Six from Harvard win Rhodes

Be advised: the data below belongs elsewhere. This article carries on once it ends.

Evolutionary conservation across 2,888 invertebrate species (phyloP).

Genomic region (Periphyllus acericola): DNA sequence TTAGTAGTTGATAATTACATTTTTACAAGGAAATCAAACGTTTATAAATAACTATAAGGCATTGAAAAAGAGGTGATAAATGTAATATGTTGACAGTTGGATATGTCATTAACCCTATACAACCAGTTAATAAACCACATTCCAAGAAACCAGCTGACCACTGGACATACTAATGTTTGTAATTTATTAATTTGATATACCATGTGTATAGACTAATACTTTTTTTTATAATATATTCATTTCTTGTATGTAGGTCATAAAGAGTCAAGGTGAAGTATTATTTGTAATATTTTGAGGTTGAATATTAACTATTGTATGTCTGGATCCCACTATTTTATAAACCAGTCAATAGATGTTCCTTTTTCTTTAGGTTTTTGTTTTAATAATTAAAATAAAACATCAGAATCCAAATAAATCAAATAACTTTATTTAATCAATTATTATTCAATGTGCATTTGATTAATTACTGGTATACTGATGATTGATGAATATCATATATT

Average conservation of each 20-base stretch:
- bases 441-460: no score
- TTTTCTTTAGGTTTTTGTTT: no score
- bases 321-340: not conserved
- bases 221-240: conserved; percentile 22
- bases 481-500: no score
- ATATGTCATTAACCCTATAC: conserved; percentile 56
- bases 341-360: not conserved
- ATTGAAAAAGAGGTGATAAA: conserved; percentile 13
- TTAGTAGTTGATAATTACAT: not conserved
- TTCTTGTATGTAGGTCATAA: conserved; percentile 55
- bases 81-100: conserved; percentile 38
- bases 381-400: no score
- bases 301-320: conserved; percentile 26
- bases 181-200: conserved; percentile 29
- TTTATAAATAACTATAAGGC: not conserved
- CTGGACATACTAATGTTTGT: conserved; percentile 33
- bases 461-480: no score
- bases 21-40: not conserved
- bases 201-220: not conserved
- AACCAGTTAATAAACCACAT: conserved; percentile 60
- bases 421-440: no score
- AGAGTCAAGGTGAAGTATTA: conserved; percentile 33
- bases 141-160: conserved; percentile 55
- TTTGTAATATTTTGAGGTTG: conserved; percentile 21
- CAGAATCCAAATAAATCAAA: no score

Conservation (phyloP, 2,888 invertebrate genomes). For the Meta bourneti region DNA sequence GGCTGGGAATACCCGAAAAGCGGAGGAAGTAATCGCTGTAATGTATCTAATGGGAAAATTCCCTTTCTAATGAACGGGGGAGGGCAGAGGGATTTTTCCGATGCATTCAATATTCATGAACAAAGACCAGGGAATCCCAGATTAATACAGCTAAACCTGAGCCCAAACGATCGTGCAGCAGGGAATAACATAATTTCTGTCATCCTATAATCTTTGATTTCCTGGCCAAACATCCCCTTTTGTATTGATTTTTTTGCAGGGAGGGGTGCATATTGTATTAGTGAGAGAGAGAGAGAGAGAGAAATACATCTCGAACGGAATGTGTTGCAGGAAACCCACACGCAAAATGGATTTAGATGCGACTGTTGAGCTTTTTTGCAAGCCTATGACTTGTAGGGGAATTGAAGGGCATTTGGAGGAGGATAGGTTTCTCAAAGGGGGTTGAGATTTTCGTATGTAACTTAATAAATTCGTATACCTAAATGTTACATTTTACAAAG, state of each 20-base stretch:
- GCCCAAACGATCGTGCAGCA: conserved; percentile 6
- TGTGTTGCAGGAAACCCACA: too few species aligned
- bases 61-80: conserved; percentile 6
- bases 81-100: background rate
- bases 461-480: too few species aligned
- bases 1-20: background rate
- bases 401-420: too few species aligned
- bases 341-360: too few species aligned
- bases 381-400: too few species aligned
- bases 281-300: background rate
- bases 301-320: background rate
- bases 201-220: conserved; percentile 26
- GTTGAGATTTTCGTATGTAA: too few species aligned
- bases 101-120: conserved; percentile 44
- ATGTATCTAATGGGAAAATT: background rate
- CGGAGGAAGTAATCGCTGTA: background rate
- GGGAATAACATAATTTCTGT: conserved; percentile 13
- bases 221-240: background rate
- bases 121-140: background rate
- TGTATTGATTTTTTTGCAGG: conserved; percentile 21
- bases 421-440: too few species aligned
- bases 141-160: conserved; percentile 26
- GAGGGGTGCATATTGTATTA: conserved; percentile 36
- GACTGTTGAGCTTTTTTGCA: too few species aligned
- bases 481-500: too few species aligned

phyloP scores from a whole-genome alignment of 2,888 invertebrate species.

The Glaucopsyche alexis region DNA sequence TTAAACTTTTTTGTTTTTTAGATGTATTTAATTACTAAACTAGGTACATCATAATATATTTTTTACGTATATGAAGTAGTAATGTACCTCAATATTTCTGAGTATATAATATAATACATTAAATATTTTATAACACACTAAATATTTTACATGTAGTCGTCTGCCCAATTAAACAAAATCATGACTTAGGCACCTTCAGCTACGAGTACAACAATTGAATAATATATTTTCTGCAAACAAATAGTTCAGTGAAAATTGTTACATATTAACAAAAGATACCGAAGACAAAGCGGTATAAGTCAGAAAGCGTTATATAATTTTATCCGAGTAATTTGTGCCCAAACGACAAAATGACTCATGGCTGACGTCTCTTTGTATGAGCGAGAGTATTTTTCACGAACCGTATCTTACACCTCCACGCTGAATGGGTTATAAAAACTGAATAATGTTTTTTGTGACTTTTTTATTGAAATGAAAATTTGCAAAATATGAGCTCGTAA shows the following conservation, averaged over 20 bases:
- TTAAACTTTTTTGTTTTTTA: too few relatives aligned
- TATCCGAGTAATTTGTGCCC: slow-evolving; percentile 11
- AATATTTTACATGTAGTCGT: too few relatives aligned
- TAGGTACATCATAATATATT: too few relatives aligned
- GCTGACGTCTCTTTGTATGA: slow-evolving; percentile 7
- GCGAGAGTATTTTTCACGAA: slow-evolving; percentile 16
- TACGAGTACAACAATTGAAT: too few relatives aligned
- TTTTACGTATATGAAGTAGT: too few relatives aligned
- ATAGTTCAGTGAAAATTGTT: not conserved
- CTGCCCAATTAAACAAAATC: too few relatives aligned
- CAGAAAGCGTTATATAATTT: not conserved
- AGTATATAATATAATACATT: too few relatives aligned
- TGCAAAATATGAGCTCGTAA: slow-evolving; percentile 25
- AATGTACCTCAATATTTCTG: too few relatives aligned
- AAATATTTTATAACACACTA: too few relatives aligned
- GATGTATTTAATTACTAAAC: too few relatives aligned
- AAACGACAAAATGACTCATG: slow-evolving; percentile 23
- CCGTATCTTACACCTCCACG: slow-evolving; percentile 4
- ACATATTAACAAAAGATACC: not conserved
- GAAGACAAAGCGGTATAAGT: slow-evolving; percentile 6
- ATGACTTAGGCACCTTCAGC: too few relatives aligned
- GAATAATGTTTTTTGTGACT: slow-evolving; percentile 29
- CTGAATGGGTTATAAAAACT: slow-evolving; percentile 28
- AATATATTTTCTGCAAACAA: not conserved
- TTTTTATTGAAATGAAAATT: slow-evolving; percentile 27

first_imgThe six Harvard seniors study widely diverse fields, including computer science, Chinese studies, human migration, economic development, global health science, and math and science education. What they have in common is that they’re all incoming Rhodes Scholars.They were named Sunday as recipients of the prestigious academic awards, among only 32 scholars selected nationally. Aidan C. de B. Daly, Julian B. Gewirtz, Allan J. Hsiao, Benjamin B.H. Wilcox, Nina M. Yancy, and Phillip Z. Yao, all members of the Class of 2013, will receive scholarships that cover the cost of two or three years’ study at the University of Oxford.True local bragging rights, however, may belong to Harvard’s Quincy House, and more specifically to its sixth floor. Four of the six — Daly, Gewirtz, Wilcox, and Yancy — reside on that floor. Wilcox and Gewirtz are even roommates.Here are short profiles of the scholars.Aidan C. de B. Daly For Daly, a concentrator in computer science with a secondary concentration in molecular and cellular biology, becoming a Rhodes Scholar opens a world of opportunities at the crossroads of his fields.“I’m interested in applying computational techniques to problems in the natural sciences,” said Daly, who plans to pursue Oxford’s two-year master’s through research program to explore new areas involving his disciplines. “The U.K. is a particularly auspicious location to study biological problems, being the site of the two largest revolutions in biology: the Darwinian, and the DNA. I believe computational biology is the next revolution. Oxford’s partnership with Microsoft for their 2020 Science Program, among other things, reveals a similar belief and makes it a particularly attractive place to study.”Daly said his time at Harvard, particularly in the computer science department, deepened his interest in research and helped him to define a love of interdisciplinary science. A member of Harvard’s crew and kendo martial arts teams since his freshman year, Daly is now the team captain of the Harvard-Radcliffe Kendo Club.“Not only have I had the chance to take wonderful and eye-opening classes, but I have had the chance to take part in a large-scale research project in clean energy these past two years spanning the chemistry and computer science departments,” Daly said. “I also discovered kendo my first year at Harvard, and my participation and eventual leadership of that club has been a wonderful experience, improving me physically and mentally.”Julian B. GewirtzGewirtz is a concentrator in history with a secondary field in English. Fluent in Mandarin, Gewirtz wrote his senior thesis on the influence of Western economists on Chinese reform. He writes for the Huffington Post on China-related topics and was the publisher of the Harvard Advocate last year.“Oxford has extraordinary faculty and resources for the study of China, and China is so important for the future,” Gewirtz said. “Its re-emergence and modernization is really a world-historic event. I want to learn more and be writing about this, and I also hope eventually to become a participant in the development of U.S.-China relations.”Gewirtz plans to use the scholarship to continue his studies on China at Oxford, reading for the master of studies in global and imperial history during the first year, and for the interdisciplinary master of science in modern Chinese studies in his second year.“It’s been an incredibly exciting 24 hours,” Gewirtz said. “The Rhodes has such an amazing tradition, and I am incredibly grateful to the mentors and friends who supported me through this process, and during my whole time at Harvard. My teachers here have made a tremendous difference to my growth and development.”Allan J. HsiaoAn Adams House resident and economics concentrator, Hsiao plans to use the scholarship to continue his studies of human migration in the context of the developing world. He will pursue two one-year degrees at Oxford: a master of Chinese studies, followed by a master of science in migration studies.“Oxford is at the forefront of research on human migration and poverty,” said Hsiao. “Having access to those scholars will certainly shape how I think about the field. My senior thesis is an economic analysis of issues related to the migrant labor population in China, a population made up of over 200 million people. I’ve also conducted fieldwork consisting of interviews with migrant laborers in southern China. And hearing their stories of both struggle and success in the cities has helped me to better understand the situation beyond the data.”Intrigued by what motivates people to migrate, and what they leave behind, Hsiao has studied Chinese, French, Korean, Arabic, and Haitian Creole, spending one summer studying abroad in Korea and another in China.“While I find the languages themselves to be fascinating, I’m also driven by the possibilities they open up,” Hsiao said, “particularly for speaking to people about their lives and their stories.”Benjamin B.H. WilcoxWilcox, a concentrator in history, plans to use his scholarship to continue to study political theory and development economics at Oxford.“It’s a very exciting opportunity to try and answer the same questions I’ve been wrestling with at Harvard, exploring how democracy and development go hand in hand,” Wilcox said. “My work centers on the idea that those two things can, and must, go together.”A passionate cyclist, Wilcox biked across the United States during the summer of 2009, and followed up with a trip from Norway to Italy the next summer.“One thing that unifies everything I do is that I try to see the world from different perspectives,” he said. “There are many, many valid outlooks, and there is not one development solution. When we go to other parts of the world and try to help, it’s important to first find out what is needed, and what is wanted, from the people in those regions.”Wilcox said the scholarship was the result of a strong team effort. “Being a Rhodes Scholar never would have been possible without a huge team of supportive faculty and advisers here at Harvard,” he said. “I have benefited from many, many professors who have gone out of their way to help me through this process, and over the past four years at Harvard.”Nina M. YancySocial studies concentrator Yancy, a member of the Harvard Ballet Company and choreographer for the Harvard Expressions Dance Company, said being named a Rhodes Scholar had expanded her goals exponentially.“I feel like the trajectory of my life has drastically changed in just one weekend,” Yancy said. “This will be a broadening experience in every sense. … Being a Rhodes Scholar puts you in touch with people from all over the world of incredibly high caliber, and I hope to look at my research on a global scale, which will give me a new and wider perspective.”Yancy, who has interned in the British House of Commons, for CNN, and for the Center of American Political Studies, plans to use her scholarship to complete a master of science in global health science at Oxford, followed by a master of science in comparative social policy.“Being at Harvard has been both instrumental and transformational,” she said. “When I came to Harvard, I had no idea how it would shape me: what kind of person I was going to be, or how it was going to change me. I think it will be the same with Oxford. It’s going to be a wild and wonderful ride. I have no idea where it’s going to lead, but I can’t wait to see what happens.”Phillip Z. YaoWinthrop House resident Phillip Yao, a concentrator in physics with a secondary concentration in philosophy, is passionate about the intersection of education and technology. He plans to use the Rhodes scholarship to complete a master of science in education in learning and technology.“I’m fascinated by how we can integrate new technology meaningfully into the classroom in math and science education,” Yao said. “Working with the learning and new technologies research group will not only expand my idea of what’s possible in the classroom, but sharpen my approach to educational analysis. And being part of the community of Rhodes Scholars will also give me direct contact with extraordinary people who have really committed themselves to addressing some of the important issues of our time.”Previously chair of education policy of the Harvard Undergraduate Council and teacher for New York City’s Prep for Prep program, Yao founded a virtual library for more than a million students in India with Pratham, the largest educational NGO in the world, under a summer fellowship.“Coming into Harvard, you worry a lot about academic and social life,” said Yao. “But over the years, through conversations in classrooms and common rooms, my focus has shifted more and more to the problems in the world around us. Leaving Harvard, I sense my own dedication to improving education much more strongly than I did when I entered Harvard. It’s been home to me for a lot of great memories in the past few years, and I’ll definitely miss it when I’m in Oxford next year.”Arguably the most famous academic award available to American college students and graduates, Rhodes Scholarships every year attract hundreds of top students. The 2013 American Rhodes Scholars faced competition from 838 students nominated by 302 colleges and universities nationwide. This year’s awards bring the ranks of Harvard’s Rhodes Scholars to 342.The scholarships were created in 1902 by the will of British philanthropist Cecil Rhodes. Winners are selected on the basis of high academic achievement, personal integrity, leadership potential, and physical vigor, among other attributes.last_img read more